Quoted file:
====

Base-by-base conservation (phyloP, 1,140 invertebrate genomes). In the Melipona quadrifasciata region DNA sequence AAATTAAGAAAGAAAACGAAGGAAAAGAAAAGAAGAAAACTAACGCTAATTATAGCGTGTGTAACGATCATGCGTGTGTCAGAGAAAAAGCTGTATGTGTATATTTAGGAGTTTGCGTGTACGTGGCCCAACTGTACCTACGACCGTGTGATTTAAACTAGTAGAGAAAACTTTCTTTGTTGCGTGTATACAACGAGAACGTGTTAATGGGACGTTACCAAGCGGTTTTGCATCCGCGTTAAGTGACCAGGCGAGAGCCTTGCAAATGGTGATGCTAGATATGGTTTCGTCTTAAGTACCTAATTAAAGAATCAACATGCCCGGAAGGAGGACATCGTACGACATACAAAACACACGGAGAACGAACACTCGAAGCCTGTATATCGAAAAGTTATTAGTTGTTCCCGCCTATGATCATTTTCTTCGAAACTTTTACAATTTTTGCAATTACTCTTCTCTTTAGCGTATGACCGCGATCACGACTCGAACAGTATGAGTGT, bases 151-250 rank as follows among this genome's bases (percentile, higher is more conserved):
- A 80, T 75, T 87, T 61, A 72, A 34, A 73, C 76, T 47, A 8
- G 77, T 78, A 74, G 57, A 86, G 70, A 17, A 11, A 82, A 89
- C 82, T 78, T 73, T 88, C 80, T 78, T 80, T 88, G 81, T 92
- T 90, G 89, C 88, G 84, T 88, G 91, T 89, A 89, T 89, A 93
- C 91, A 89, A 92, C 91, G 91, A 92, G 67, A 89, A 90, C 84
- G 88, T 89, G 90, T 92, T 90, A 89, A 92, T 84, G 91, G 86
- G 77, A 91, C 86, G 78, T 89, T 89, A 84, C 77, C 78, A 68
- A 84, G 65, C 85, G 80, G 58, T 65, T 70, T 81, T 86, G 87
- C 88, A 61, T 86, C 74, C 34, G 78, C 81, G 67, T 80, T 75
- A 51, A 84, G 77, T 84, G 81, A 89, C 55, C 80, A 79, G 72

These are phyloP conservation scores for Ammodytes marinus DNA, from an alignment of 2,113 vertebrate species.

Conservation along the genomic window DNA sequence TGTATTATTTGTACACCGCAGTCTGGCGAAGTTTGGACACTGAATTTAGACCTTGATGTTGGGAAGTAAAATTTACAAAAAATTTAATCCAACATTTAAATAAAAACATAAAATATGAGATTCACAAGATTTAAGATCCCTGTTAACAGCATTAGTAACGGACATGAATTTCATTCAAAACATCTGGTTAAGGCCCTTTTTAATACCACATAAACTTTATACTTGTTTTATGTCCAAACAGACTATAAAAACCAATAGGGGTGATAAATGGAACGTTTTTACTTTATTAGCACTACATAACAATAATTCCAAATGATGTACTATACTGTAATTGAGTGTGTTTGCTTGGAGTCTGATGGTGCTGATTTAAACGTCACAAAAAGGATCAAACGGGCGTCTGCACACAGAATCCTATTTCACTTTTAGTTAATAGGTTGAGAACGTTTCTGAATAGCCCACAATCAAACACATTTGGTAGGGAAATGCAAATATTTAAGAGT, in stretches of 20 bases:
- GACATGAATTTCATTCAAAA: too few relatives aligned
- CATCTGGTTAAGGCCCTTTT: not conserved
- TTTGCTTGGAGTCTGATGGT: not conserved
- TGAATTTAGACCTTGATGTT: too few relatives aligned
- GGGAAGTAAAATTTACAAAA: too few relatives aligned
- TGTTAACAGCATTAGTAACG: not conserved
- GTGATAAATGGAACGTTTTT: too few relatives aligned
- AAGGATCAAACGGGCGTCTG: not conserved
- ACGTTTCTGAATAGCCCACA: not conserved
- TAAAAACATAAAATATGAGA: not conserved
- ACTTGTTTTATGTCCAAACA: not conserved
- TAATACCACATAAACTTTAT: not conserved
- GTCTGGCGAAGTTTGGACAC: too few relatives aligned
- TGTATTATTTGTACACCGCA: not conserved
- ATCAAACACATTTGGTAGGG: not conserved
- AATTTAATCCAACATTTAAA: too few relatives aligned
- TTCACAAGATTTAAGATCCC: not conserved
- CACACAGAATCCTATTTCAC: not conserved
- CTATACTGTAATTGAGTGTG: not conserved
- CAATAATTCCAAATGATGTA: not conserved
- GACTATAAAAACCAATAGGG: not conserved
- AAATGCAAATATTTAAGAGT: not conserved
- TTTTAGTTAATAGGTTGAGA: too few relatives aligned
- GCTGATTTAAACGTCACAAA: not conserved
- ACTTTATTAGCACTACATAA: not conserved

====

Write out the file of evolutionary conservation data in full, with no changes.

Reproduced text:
Base-by-base conservation (phyloP, 1,140 invertebrate genomes). In the Melipona quadrifasciata region DNA sequence AAATTAAGAAAGAAAACGAAGGAAAAGAAAAGAAGAAAACTAACGCTAATTATAGCGTGTGTAACGATCATGCGTGTGTCAGAGAAAAAGCTGTATGTGTATATTTAGGAGTTTGCGTGTACGTGGCCCAACTGTACCTACGACCGTGTGATTTAAACTAGTAGAGAAAACTTTCTTTGTTGCGTGTATACAACGAGAACGTGTTAATGGGACGTTACCAAGCGGTTTTGCATCCGCGTTAAGTGACCAGGCGAGAGCCTTGCAAATGGTGATGCTAGATATGGTTTCGTCTTAAGTACCTAATTAAAGAATCAACATGCCCGGAAGGAGGACATCGTACGACATACAAAACACACGGAGAACGAACACTCGAAGCCTGTATATCGAAAAGTTATTAGTTGTTCCCGCCTATGATCATTTTCTTCGAAACTTTTACAATTTTTGCAATTACTCTTCTCTTTAGCGTATGACCGCGATCACGACTCGAACAGTATGAGTGT, bases 151-250 rank as follows among this genome's bases (percentile, higher is more conserved):
- A 80, T 75, T 87, T 61, A 72, A 34, A 73, C 76, T 47, A 8
- G 77, T 78, A 74, G 57, A 86, G 70, A 17, A 11, A 82, A 89
- C 82, T 78, T 73, T 88, C 80, T 78, T 80, T 88, G 81, T 92
- T 90, G 89, C 88, G 84, T 88, G 91, T 89, A 89, T 89, A 93
- C 91, A 89, A 92, C 91, G 91, A 92, G 67, A 89, A 90, C 84
- G 88, T 89, G 90, T 92, T 90, A 89, A 92, T 84, G 91, G 86
- G 77, A 91, C 86, G 78, T 89, T 89, A 84, C 77, C 78, A 68
- A 84, G 65, C 85, G 80, G 58, T 65, T 70, T 81, T 86, G 87
- C 88, A 61, T 86, C 74, C 34, G 78, C 81, G 67, T 80, T 75
- A 51, A 84, G 77, T 84, G 81, A 89, C 55, C 80, A 79, G 72

These are phyloP conservation scores for Ammodytes marinus DNA, from an alignment of 2,113 vertebrate species.

Conservation along the genomic window DNA sequence TGTATTATTTGTACACCGCAGTCTGGCGAAGTTTGGACACTGAATTTAGACCTTGATGTTGGGAAGTAAAATTTACAAAAAATTTAATCCAACATTTAAATAAAAACATAAAATATGAGATTCACAAGATTTAAGATCCCTGTTAACAGCATTAGTAACGGACATGAATTTCATTCAAAACATCTGGTTAAGGCCCTTTTTAATACCACATAAACTTTATACTTGTTTTATGTCCAAACAGACTATAAAAACCAATAGGGGTGATAAATGGAACGTTTTTACTTTATTAGCACTACATAACAATAATTCCAAATGATGTACTATACTGTAATTGAGTGTGTTTGCTTGGAGTCTGATGGTGCTGATTTAAACGTCACAAAAAGGATCAAACGGGCGTCTGCACACAGAATCCTATTTCACTTTTAGTTAATAGGTTGAGAACGTTTCTGAATAGCCCACAATCAAACACATTTGGTAGGGAAATGCAAATATTTAAGAGT, in stretches of 20 bases:
- GACATGAATTTCATTCAAAA: too few relatives aligned
- CATCTGGTTAAGGCCCTTTT: not conserved
- TTTGCTTGGAGTCTGATGGT: not conserved
- TGAATTTAGACCTTGATGTT: too few relatives aligned
- GGGAAGTAAAATTTACAAAA: too few relatives aligned
- TGTTAACAGCATTAGTAACG: not conserved
- GTGATAAATGGAACGTTTTT: too few relatives aligned
- AAGGATCAAACGGGCGTCTG: not conserved
- ACGTTTCTGAATAGCCCACA: not conserved
- TAAAAACATAAAATATGAGA: not conserved
- ACTTGTTTTATGTCCAAACA: not conserved
- TAATACCACATAAACTTTAT: not conserved
- GTCTGGCGAAGTTTGGACAC: too few relatives aligned
- TGTATTATTTGTACACCGCA: not conserved
- ATCAAACACATTTGGTAGGG: not conserved
- AATTTAATCCAACATTTAAA: too few relatives aligned
- TTCACAAGATTTAAGATCCC: not conserved
- CACACAGAATCCTATTTCAC: not conserved
- CTATACTGTAATTGAGTGTG: not conserved
- CAATAATTCCAAATGATGTA: not conserved
- GACTATAAAAACCAATAGGG: not conserved
- AAATGCAAATATTTAAGAGT: not conserved
- TTTTAGTTAATAGGTTGAGA: too few relatives aligned
- GCTGATTTAAACGTCACAAA: not conserved
- ACTTTATTAGCACTACATAA: not conserved